I would like to know how it is possible for someone to take over my machine, because I am running as root, and in a way that would not work if I were not running as root. I need to be convinced it's possible, and that includes details.
I will attempt to clarify this for you to a certain extent. I will not however, turn this thread into a how-to for taking a computer. If what I say to you is not sufficient to convince you, so be it. I don't need for you to believe me enough to give specific instructions and workable code.
First you need to understand that when you are running in X as root every GUI program you run is run as root. Let's take the browser for an example. You are surfing the net and click on a link labeled pictures. One of these pictures redirects the browser to save a small file to /init d. instead of the browser catch. Since the browser is running as root the system dutifully complies without warning or complaint. The file is saved as a root file with execute privileges. The next time you start the computer /init d. runs as is normal, executing the rogue file. This rogue file opens a port and broadcasts the current IP to an IRC channel bot. The bot then sends whatever code it chooses to your machine, sets it to root and execute, unknown to you. The rest is history, as they say.
Had the browser not been running as root, any file downloaded could not be saved anywhere but in the non-execuatable catch. Also, the execute bit could not be set because only root can do that.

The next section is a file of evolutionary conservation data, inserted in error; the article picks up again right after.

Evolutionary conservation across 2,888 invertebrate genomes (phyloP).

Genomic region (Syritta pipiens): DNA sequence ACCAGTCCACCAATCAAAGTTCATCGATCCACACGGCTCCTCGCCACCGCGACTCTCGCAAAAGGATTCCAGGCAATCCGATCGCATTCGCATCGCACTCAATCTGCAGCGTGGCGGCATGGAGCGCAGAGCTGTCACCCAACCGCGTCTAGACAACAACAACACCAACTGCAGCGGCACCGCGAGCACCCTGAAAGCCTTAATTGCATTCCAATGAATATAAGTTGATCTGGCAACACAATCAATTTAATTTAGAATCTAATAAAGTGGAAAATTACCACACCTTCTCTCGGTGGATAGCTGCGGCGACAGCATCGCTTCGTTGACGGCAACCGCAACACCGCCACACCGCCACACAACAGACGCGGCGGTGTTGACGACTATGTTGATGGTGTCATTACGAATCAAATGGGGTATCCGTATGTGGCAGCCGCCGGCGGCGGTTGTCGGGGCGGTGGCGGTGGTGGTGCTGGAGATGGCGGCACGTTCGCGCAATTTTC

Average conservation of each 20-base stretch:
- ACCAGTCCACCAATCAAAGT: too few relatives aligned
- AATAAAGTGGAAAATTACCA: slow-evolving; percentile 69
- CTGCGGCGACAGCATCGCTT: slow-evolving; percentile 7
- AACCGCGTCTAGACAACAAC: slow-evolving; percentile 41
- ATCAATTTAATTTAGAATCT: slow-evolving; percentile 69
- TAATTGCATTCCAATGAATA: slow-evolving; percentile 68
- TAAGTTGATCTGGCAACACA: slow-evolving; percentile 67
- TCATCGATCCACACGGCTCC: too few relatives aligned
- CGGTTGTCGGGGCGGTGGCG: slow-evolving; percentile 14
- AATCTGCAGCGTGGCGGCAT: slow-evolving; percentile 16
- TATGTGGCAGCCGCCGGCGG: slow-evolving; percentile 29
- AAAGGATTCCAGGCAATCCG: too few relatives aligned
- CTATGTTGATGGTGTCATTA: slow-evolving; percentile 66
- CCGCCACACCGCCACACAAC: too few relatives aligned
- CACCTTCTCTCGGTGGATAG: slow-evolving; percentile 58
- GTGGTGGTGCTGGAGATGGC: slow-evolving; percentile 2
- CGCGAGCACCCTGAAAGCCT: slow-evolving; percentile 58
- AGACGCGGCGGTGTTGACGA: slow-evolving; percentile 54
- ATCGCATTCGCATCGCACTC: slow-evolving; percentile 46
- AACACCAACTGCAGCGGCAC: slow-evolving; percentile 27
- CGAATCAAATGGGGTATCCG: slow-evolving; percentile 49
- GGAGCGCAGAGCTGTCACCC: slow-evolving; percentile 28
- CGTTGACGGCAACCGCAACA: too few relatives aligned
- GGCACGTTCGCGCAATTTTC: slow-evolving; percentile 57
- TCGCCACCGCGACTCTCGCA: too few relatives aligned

The above is only one of many ways you can get into trouble running X as root. Most of the time you will not even know that you are owned. That is the whole point. To have a fully functioning box under your direct control. Breaking your box would defeat the whole purpose of taking it in the first place.
But you may not be aware that there are a large number of people who believe that, while it was once a problem, it no longer is, and there is no longer any need for the home computer user to avoid running as root.
This is back asswards, so-to-speak. The exploits of today are much more sophisticated and widespread than they were in the past. To say that there is less risk now than there has been in the past is just plain wrong headed. The vast majority of the computers that make up bot-nets are individual home computers. Yes, 99% of them are Windows boxes, but that is only because they are more common and easier to break into. All that will change as Linux becomes more and more popular and new users insist on running in root.
I hope this was somewhat enlightening.